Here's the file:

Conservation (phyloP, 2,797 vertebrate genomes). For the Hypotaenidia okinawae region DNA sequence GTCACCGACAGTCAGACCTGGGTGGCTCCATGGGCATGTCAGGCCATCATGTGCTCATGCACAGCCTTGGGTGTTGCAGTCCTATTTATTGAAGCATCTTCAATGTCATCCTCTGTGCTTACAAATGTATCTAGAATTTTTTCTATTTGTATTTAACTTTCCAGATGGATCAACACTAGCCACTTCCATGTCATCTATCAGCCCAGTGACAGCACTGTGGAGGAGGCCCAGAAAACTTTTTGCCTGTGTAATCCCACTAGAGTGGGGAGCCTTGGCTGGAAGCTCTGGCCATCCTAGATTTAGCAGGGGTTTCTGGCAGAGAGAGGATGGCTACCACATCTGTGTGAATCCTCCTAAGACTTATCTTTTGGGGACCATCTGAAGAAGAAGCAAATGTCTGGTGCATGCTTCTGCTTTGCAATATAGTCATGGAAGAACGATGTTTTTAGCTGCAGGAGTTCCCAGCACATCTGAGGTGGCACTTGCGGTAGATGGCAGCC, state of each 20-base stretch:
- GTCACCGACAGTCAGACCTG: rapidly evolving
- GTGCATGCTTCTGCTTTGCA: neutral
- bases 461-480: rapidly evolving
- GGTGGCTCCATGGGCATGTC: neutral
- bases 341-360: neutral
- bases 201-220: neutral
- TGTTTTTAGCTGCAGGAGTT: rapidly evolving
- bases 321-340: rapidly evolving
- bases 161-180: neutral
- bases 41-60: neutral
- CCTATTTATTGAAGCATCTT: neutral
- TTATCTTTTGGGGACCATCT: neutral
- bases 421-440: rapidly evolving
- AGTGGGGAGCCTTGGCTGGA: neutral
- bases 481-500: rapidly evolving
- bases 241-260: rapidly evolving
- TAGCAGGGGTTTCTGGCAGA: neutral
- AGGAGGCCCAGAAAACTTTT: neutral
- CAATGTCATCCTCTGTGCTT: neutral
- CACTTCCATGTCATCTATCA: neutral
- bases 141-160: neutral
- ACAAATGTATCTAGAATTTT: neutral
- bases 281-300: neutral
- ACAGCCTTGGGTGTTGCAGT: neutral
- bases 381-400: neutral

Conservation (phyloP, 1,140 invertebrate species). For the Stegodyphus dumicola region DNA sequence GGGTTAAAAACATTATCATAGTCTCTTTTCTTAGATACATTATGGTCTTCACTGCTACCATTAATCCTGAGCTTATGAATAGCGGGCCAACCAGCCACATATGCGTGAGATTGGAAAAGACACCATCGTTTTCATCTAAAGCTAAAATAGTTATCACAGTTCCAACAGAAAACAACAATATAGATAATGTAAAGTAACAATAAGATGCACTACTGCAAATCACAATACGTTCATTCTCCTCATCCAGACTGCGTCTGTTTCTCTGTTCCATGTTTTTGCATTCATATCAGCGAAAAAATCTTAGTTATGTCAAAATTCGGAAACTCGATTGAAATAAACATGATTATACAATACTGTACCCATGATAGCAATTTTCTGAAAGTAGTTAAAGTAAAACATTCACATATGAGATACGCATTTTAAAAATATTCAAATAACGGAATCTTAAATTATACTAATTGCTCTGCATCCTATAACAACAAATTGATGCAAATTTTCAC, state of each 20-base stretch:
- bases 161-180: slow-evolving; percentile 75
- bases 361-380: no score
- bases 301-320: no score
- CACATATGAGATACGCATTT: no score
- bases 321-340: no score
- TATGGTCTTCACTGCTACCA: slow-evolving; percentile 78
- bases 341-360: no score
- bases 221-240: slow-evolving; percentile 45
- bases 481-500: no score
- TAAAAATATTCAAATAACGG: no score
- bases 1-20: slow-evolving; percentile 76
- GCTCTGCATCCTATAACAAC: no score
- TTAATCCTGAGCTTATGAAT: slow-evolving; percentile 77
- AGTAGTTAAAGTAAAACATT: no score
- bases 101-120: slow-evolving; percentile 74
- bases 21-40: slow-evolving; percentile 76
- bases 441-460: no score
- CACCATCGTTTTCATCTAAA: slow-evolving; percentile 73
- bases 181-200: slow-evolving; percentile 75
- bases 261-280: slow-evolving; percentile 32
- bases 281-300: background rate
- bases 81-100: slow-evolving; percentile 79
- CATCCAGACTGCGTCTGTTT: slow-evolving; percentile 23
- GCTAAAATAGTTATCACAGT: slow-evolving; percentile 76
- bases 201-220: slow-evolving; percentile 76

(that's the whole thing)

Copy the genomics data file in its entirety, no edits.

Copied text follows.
Conservation (phyloP, 2,797 vertebrate genomes). For the Hypotaenidia okinawae region DNA sequence GTCACCGACAGTCAGACCTGGGTGGCTCCATGGGCATGTCAGGCCATCATGTGCTCATGCACAGCCTTGGGTGTTGCAGTCCTATTTATTGAAGCATCTTCAATGTCATCCTCTGTGCTTACAAATGTATCTAGAATTTTTTCTATTTGTATTTAACTTTCCAGATGGATCAACACTAGCCACTTCCATGTCATCTATCAGCCCAGTGACAGCACTGTGGAGGAGGCCCAGAAAACTTTTTGCCTGTGTAATCCCACTAGAGTGGGGAGCCTTGGCTGGAAGCTCTGGCCATCCTAGATTTAGCAGGGGTTTCTGGCAGAGAGAGGATGGCTACCACATCTGTGTGAATCCTCCTAAGACTTATCTTTTGGGGACCATCTGAAGAAGAAGCAAATGTCTGGTGCATGCTTCTGCTTTGCAATATAGTCATGGAAGAACGATGTTTTTAGCTGCAGGAGTTCCCAGCACATCTGAGGTGGCACTTGCGGTAGATGGCAGCC, state of each 20-base stretch:
- GTCACCGACAGTCAGACCTG: rapidly evolving
- GTGCATGCTTCTGCTTTGCA: neutral
- bases 461-480: rapidly evolving
- GGTGGCTCCATGGGCATGTC: neutral
- bases 341-360: neutral
- bases 201-220: neutral
- TGTTTTTAGCTGCAGGAGTT: rapidly evolving
- bases 321-340: rapidly evolving
- bases 161-180: neutral
- bases 41-60: neutral
- CCTATTTATTGAAGCATCTT: neutral
- TTATCTTTTGGGGACCATCT: neutral
- bases 421-440: rapidly evolving
- AGTGGGGAGCCTTGGCTGGA: neutral
- bases 481-500: rapidly evolving
- bases 241-260: rapidly evolving
- TAGCAGGGGTTTCTGGCAGA: neutral
- AGGAGGCCCAGAAAACTTTT: neutral
- CAATGTCATCCTCTGTGCTT: neutral
- CACTTCCATGTCATCTATCA: neutral
- bases 141-160: neutral
- ACAAATGTATCTAGAATTTT: neutral
- bases 281-300: neutral
- ACAGCCTTGGGTGTTGCAGT: neutral
- bases 381-400: neutral

Conservation (phyloP, 1,140 invertebrate species). For the Stegodyphus dumicola region DNA sequence GGGTTAAAAACATTATCATAGTCTCTTTTCTTAGATACATTATGGTCTTCACTGCTACCATTAATCCTGAGCTTATGAATAGCGGGCCAACCAGCCACATATGCGTGAGATTGGAAAAGACACCATCGTTTTCATCTAAAGCTAAAATAGTTATCACAGTTCCAACAGAAAACAACAATATAGATAATGTAAAGTAACAATAAGATGCACTACTGCAAATCACAATACGTTCATTCTCCTCATCCAGACTGCGTCTGTTTCTCTGTTCCATGTTTTTGCATTCATATCAGCGAAAAAATCTTAGTTATGTCAAAATTCGGAAACTCGATTGAAATAAACATGATTATACAATACTGTACCCATGATAGCAATTTTCTGAAAGTAGTTAAAGTAAAACATTCACATATGAGATACGCATTTTAAAAATATTCAAATAACGGAATCTTAAATTATACTAATTGCTCTGCATCCTATAACAACAAATTGATGCAAATTTTCAC, state of each 20-base stretch:
- bases 161-180: slow-evolving; percentile 75
- bases 361-380: no score
- bases 301-320: no score
- CACATATGAGATACGCATTT: no score
- bases 321-340: no score
- TATGGTCTTCACTGCTACCA: slow-evolving; percentile 78
- bases 341-360: no score
- bases 221-240: slow-evolving; percentile 45
- bases 481-500: no score
- TAAAAATATTCAAATAACGG: no score
- bases 1-20: slow-evolving; percentile 76
- GCTCTGCATCCTATAACAAC: no score
- TTAATCCTGAGCTTATGAAT: slow-evolving; percentile 77
- AGTAGTTAAAGTAAAACATT: no score
- bases 101-120: slow-evolving; percentile 74
- bases 21-40: slow-evolving; percentile 76
- bases 441-460: no score
- CACCATCGTTTTCATCTAAA: slow-evolving; percentile 73
- bases 181-200: slow-evolving; percentile 75
- bases 261-280: slow-evolving; percentile 32
- bases 281-300: background rate
- bases 81-100: slow-evolving; percentile 79
- CATCCAGACTGCGTCTGTTT: slow-evolving; percentile 23
- GCTAAAATAGTTATCACAGT: slow-evolving; percentile 76
- bases 201-220: slow-evolving; percentile 76